Employers should consider holiday if England win Euros as Boris faces pressure for Bank Holiday

·2-min read
Employers should consider holiday if England win Euros as Boris faces pressure for Bank Holiday

Employers should consider allowing workers to come in late or take the day off if England win the Euros, a Downing Street spokesperson has said.

Boris Johnson has refused to rule out the prospect of an emergency bank holiday should England win Euro 2020 on Sunday.

The Prime Minister has come under pressure to consider a one-off day off in the event of the Three Lions winning the tournament after defeating Denmark 2-1 at Wembley on Wednesday night.

Asked during a visit to energy company Bulb’s central London headquarters on Thursday about the prospect of a bank holiday if England beat Italy in the final, Mr Johnson said: “I think that would be tempting fate; let’s see what happens.”

Calls to have Monday off have intensified, with more than 100,000 signatures on a petition hosted on the Parliament website

 (PA Wire)
(PA Wire)

It reads: “Sunday 8pm is a difficult time for families to plan to be together for the event – knowing we have an additional day off the next day would significantly help this.

“Furthermore, a historic win should be celebrated. It would be expected for the winning team to parade the trophy, and a bank holiday would be a perfect time to do this.

“Also, English people would naturally want to continue to enjoy the win, giving the retail and leisure industry a much-needed opportunity to make up lost revenues.”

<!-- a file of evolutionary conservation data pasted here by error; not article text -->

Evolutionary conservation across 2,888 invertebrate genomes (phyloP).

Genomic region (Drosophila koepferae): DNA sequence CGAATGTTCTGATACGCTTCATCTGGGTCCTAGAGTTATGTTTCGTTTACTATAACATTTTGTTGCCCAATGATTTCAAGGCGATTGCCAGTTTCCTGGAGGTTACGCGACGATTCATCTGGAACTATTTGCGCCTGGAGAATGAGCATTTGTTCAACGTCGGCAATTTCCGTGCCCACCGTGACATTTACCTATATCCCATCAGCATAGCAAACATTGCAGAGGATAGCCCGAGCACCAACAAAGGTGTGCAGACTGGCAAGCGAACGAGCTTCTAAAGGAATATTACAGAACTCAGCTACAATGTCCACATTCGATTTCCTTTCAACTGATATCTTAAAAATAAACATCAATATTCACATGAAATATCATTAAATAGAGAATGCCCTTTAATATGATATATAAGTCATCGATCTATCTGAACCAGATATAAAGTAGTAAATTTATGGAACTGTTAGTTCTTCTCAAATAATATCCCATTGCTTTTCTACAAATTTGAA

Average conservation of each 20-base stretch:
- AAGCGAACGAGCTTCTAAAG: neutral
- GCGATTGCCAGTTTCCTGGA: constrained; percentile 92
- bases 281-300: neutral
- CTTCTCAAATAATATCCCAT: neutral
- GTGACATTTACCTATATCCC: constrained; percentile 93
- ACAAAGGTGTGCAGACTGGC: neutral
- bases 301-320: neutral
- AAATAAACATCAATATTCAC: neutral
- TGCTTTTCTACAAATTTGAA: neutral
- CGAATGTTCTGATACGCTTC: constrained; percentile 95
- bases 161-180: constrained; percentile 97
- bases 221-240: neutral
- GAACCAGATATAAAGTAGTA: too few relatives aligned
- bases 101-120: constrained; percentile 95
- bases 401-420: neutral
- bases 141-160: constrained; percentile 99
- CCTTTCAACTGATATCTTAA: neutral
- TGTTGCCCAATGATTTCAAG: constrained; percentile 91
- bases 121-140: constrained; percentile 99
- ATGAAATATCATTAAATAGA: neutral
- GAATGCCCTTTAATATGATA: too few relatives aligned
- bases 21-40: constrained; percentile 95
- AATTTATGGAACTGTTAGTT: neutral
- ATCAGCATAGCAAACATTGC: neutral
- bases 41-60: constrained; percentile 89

Downing Street has said it will set out any celebrations such as a victory parade for the England team “in due course”.

The Prime Minister’s official spokesman said: “I don’t want to pre-empt the outcome of Sunday’s match. Clearly we want England to go all the way and win the final, and then we will set out our plans in due course.

“We will hopefully, when England go on to win, then go on to set out our plans.”

They added that businesses who are able to give employees time off on Monday should consider doing so in an event o a win.

“We would want businesses who feel able to consider it if they can but we recognise it will vary depending on the business and company,” the spokesperson said.

The match will be over by 10pm if it is settled in normal time.

However, the prospect of extra time and a penalty shoot-out mean the game could finish closer to 11pm.

Mr Johnson has already said pubs can stay open until 11.15pm this Sunday to reduce the risk of customers being told to leave before the match ends.

Wednesday’s victory over Denmark went to extra time and finished at around 10.45pm.

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